Author Topic: Phenomenal math article  (Read 1235 times)

mr j

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Phenomenal math article
« on: July 15, 2016, 12:00:14 AM »
What have you learned about the mistakes that people often make when trying to predict the outcome of games? For example, in the section in the book on horse racing, you mention that people often gamble too much on underdogs. Are there other common errors?

There’s a number of biases we fall into. One is the “favorite-long-shot bias.” In horse racing, if you look at the horses that are in the back of the pack, they have higher odds than their performance suggests they should. In other words, people overestimate the chance of long shots winning. That feature also pops up in other sports, and even in how we predict weather or severe political events. People tend to focus on things that are surprising and overestimate the chances of unlikely events.
Another is known as the Monte Carlo fallacy. This originated in roulette, where when the same color comes up multiple times, people tend to start piling money on the other color. They think that if black has come up a lot, then red must be due. Of course, it isn’t, because the result is still completely random, but there’s this psychological bias dragging us one way.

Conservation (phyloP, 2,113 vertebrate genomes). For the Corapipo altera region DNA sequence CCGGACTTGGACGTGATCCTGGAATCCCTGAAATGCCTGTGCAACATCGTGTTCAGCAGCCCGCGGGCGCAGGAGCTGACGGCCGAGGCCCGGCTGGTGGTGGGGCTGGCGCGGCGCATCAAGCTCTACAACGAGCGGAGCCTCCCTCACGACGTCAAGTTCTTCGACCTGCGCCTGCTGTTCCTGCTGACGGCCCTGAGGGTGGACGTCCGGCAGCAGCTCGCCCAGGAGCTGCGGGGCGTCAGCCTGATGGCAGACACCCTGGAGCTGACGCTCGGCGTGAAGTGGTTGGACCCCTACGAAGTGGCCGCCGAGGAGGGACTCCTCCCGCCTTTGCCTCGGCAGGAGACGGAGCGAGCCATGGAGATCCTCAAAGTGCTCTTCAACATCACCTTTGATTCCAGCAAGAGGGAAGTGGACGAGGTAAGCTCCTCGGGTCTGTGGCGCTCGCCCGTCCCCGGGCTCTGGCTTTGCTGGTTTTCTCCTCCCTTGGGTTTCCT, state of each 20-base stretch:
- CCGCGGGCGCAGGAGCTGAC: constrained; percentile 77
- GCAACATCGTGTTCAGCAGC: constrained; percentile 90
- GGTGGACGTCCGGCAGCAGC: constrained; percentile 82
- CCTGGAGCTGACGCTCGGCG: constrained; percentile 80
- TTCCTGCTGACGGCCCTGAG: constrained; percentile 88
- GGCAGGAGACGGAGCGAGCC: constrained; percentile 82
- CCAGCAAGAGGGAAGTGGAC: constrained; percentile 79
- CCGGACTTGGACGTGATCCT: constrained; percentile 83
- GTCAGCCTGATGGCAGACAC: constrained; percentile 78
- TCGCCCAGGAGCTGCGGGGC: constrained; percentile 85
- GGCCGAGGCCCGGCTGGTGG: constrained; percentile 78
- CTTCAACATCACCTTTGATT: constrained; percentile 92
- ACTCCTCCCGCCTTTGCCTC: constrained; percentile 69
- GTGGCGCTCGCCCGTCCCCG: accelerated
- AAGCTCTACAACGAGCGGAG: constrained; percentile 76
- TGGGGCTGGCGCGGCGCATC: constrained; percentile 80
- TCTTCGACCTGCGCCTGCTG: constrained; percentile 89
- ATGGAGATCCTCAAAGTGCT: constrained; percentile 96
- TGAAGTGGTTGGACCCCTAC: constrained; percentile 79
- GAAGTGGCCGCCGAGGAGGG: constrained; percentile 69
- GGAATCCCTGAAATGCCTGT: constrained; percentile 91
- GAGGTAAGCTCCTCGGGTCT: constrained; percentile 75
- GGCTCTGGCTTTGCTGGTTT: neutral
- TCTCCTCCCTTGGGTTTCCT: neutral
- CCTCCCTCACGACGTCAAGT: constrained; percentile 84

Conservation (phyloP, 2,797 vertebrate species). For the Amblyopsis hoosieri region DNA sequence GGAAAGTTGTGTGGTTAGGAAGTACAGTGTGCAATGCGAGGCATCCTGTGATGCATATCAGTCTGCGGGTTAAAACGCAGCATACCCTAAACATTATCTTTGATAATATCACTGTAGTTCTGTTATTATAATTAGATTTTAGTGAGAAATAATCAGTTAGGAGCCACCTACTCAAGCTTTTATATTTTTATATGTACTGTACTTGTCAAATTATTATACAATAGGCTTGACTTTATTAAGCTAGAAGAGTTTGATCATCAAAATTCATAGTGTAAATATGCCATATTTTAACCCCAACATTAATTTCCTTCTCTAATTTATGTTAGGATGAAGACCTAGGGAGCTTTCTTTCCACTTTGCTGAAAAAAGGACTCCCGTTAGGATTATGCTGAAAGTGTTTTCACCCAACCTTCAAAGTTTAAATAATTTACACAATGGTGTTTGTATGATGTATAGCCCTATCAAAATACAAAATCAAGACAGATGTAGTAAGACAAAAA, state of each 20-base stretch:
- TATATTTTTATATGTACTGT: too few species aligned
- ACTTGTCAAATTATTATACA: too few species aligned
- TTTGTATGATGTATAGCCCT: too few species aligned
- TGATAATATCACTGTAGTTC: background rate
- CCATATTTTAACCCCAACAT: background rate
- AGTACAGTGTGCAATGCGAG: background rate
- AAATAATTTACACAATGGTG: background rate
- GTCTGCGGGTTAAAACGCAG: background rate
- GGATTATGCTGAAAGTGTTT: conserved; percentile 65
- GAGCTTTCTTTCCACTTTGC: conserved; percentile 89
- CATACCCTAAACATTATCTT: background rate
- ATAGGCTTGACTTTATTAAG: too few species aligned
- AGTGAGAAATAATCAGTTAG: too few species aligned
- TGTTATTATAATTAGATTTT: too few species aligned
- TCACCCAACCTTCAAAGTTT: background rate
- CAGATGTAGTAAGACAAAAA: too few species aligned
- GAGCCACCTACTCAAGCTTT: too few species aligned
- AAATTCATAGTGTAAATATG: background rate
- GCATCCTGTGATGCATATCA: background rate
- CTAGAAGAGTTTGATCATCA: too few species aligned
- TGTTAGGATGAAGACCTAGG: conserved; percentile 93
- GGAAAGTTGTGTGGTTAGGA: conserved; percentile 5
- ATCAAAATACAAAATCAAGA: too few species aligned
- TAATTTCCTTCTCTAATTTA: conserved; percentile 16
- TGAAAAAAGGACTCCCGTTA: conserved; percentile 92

A third psychological quirk which pops up a lot in games is what’s known as gambler’s ruin. This is the tendency where if people win at a game, they increase the amount of money they’re risking. But often when people lose, they don’t decrease the amount that they’re risking. Mathematically, this will always lead you to bankruptcy. This is why bankroll management is incredibly important, because you need to resist this temptation and adjust the amount you’re risking depending on where you are in the game.
https://www.washingtonpost.com/news/wonk/wp/2016/07/13/the-scientific-way-to-win-in-vegas/
« Last Edit: July 15, 2016, 12:28:19 AM by kav »


 

Trilobite

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Re: Phenomenal math article
« Reply #1 on: July 15, 2016, 09:48:35 AM »
a useless post and a useless link, imo.

« Last Edit: July 15, 2016, 09:59:09 AM by Trilobite »
 

kav

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Re: Phenomenal math article
« Reply #2 on: July 15, 2016, 10:24:57 AM »
Thanks for posting Ken, but to tell you the truth I didn't find the article very insightful.